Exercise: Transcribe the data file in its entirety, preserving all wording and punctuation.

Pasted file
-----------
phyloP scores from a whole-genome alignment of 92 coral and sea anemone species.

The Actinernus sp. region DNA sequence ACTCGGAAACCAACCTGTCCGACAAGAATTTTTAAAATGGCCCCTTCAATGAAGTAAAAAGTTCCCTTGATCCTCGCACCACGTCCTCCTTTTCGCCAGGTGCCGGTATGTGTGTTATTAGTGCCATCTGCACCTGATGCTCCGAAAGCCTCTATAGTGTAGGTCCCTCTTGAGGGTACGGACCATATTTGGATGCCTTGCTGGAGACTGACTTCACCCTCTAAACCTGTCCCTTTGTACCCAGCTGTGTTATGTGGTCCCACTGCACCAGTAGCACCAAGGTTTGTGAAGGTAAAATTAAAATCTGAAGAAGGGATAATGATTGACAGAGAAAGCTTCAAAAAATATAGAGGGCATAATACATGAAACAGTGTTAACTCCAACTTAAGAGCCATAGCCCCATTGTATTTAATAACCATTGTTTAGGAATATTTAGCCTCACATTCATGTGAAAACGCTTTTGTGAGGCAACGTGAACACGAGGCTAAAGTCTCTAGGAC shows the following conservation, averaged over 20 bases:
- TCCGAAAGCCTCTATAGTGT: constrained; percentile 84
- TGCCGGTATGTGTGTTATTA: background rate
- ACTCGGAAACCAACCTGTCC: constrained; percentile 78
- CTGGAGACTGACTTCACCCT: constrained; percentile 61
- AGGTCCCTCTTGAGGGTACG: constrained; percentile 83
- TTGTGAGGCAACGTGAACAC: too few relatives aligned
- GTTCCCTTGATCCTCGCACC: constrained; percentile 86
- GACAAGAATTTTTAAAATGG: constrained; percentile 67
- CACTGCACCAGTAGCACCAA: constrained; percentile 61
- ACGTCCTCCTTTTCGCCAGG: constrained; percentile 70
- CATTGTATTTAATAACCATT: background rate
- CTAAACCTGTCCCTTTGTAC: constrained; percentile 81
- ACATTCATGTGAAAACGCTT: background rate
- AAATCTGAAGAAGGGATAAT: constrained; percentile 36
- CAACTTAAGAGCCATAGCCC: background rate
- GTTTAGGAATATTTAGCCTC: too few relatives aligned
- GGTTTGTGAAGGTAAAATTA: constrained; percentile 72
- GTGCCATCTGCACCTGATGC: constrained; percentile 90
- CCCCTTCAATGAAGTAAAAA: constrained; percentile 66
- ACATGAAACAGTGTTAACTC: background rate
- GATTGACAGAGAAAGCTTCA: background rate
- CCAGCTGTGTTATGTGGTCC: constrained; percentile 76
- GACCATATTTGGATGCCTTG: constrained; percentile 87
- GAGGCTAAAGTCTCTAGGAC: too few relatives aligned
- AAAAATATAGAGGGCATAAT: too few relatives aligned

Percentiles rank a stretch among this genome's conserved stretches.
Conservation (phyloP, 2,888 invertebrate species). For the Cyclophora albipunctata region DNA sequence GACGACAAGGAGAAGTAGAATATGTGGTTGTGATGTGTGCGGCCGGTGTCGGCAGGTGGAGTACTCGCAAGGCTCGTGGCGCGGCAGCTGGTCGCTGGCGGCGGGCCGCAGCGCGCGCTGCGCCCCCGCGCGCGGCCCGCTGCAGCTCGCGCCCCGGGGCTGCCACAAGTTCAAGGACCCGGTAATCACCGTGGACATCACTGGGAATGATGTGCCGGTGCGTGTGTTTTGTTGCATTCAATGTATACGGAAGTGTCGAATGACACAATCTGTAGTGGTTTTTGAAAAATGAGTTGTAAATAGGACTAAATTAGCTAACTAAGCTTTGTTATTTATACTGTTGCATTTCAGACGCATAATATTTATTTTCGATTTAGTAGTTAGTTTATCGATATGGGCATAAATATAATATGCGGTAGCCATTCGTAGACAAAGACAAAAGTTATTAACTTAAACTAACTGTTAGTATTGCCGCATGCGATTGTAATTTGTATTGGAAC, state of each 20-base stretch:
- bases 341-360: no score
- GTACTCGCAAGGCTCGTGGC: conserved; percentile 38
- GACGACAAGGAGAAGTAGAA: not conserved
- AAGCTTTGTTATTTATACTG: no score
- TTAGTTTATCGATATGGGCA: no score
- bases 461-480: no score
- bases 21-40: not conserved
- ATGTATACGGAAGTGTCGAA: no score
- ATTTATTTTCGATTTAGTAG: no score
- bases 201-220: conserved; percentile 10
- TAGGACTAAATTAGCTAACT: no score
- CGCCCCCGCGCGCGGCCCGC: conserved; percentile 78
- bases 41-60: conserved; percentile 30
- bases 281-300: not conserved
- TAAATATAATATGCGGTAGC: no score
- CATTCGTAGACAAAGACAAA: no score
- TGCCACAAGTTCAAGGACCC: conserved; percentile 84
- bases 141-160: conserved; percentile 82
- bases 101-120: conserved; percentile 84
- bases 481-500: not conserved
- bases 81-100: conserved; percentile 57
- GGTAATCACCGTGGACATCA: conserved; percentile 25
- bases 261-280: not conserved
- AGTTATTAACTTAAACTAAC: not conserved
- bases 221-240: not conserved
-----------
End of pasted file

phyloP scores from a whole-genome alignment of 92 coral and sea anemone species.

The Actinernus sp. region DNA sequence ACTCGGAAACCAACCTGTCCGACAAGAATTTTTAAAATGGCCCCTTCAATGAAGTAAAAAGTTCCCTTGATCCTCGCACCACGTCCTCCTTTTCGCCAGGTGCCGGTATGTGTGTTATTAGTGCCATCTGCACCTGATGCTCCGAAAGCCTCTATAGTGTAGGTCCCTCTTGAGGGTACGGACCATATTTGGATGCCTTGCTGGAGACTGACTTCACCCTCTAAACCTGTCCCTTTGTACCCAGCTGTGTTATGTGGTCCCACTGCACCAGTAGCACCAAGGTTTGTGAAGGTAAAATTAAAATCTGAAGAAGGGATAATGATTGACAGAGAAAGCTTCAAAAAATATAGAGGGCATAATACATGAAACAGTGTTAACTCCAACTTAAGAGCCATAGCCCCATTGTATTTAATAACCATTGTTTAGGAATATTTAGCCTCACATTCATGTGAAAACGCTTTTGTGAGGCAACGTGAACACGAGGCTAAAGTCTCTAGGAC shows the following conservation, averaged over 20 bases:
- TCCGAAAGCCTCTATAGTGT: constrained; percentile 84
- TGCCGGTATGTGTGTTATTA: background rate
- ACTCGGAAACCAACCTGTCC: constrained; percentile 78
- CTGGAGACTGACTTCACCCT: constrained; percentile 61
- AGGTCCCTCTTGAGGGTACG: constrained; percentile 83
- TTGTGAGGCAACGTGAACAC: too few relatives aligned
- GTTCCCTTGATCCTCGCACC: constrained; percentile 86
- GACAAGAATTTTTAAAATGG: constrained; percentile 67
- CACTGCACCAGTAGCACCAA: constrained; percentile 61
- ACGTCCTCCTTTTCGCCAGG: constrained; percentile 70
- CATTGTATTTAATAACCATT: background rate
- CTAAACCTGTCCCTTTGTAC: constrained; percentile 81
- ACATTCATGTGAAAACGCTT: background rate
- AAATCTGAAGAAGGGATAAT: constrained; percentile 36
- CAACTTAAGAGCCATAGCCC: background rate
- GTTTAGGAATATTTAGCCTC: too few relatives aligned
- GGTTTGTGAAGGTAAAATTA: constrained; percentile 72
- GTGCCATCTGCACCTGATGC: constrained; percentile 90
- CCCCTTCAATGAAGTAAAAA: constrained; percentile 66
- ACATGAAACAGTGTTAACTC: background rate
- GATTGACAGAGAAAGCTTCA: background rate
- CCAGCTGTGTTATGTGGTCC: constrained; percentile 76
- GACCATATTTGGATGCCTTG: constrained; percentile 87
- GAGGCTAAAGTCTCTAGGAC: too few relatives aligned
- AAAAATATAGAGGGCATAAT: too few relatives aligned

Percentiles rank a stretch among this genome's conserved stretches.
Conservation (phyloP, 2,888 invertebrate species). For the Cyclophora albipunctata region DNA sequence GACGACAAGGAGAAGTAGAATATGTGGTTGTGATGTGTGCGGCCGGTGTCGGCAGGTGGAGTACTCGCAAGGCTCGTGGCGCGGCAGCTGGTCGCTGGCGGCGGGCCGCAGCGCGCGCTGCGCCCCCGCGCGCGGCCCGCTGCAGCTCGCGCCCCGGGGCTGCCACAAGTTCAAGGACCCGGTAATCACCGTGGACATCACTGGGAATGATGTGCCGGTGCGTGTGTTTTGTTGCATTCAATGTATACGGAAGTGTCGAATGACACAATCTGTAGTGGTTTTTGAAAAATGAGTTGTAAATAGGACTAAATTAGCTAACTAAGCTTTGTTATTTATACTGTTGCATTTCAGACGCATAATATTTATTTTCGATTTAGTAGTTAGTTTATCGATATGGGCATAAATATAATATGCGGTAGCCATTCGTAGACAAAGACAAAAGTTATTAACTTAAACTAACTGTTAGTATTGCCGCATGCGATTGTAATTTGTATTGGAAC, state of each 20-base stretch:
- bases 341-360: no score
- GTACTCGCAAGGCTCGTGGC: conserved; percentile 38
- GACGACAAGGAGAAGTAGAA: not conserved
- AAGCTTTGTTATTTATACTG: no score
- TTAGTTTATCGATATGGGCA: no score
- bases 461-480: no score
- bases 21-40: not conserved
- ATGTATACGGAAGTGTCGAA: no score
- ATTTATTTTCGATTTAGTAG: no score
- bases 201-220: conserved; percentile 10
- TAGGACTAAATTAGCTAACT: no score
- CGCCCCCGCGCGCGGCCCGC: conserved; percentile 78
- bases 41-60: conserved; percentile 30
- bases 281-300: not conserved
- TAAATATAATATGCGGTAGC: no score
- CATTCGTAGACAAAGACAAA: no score
- TGCCACAAGTTCAAGGACCC: conserved; percentile 84
- bases 141-160: conserved; percentile 82
- bases 101-120: conserved; percentile 84
- bases 481-500: not conserved
- bases 81-100: conserved; percentile 57
- GGTAATCACCGTGGACATCA: conserved; percentile 25
- bases 261-280: not conserved
- AGTTATTAACTTAAACTAAC: not conserved
- bases 221-240: not conserved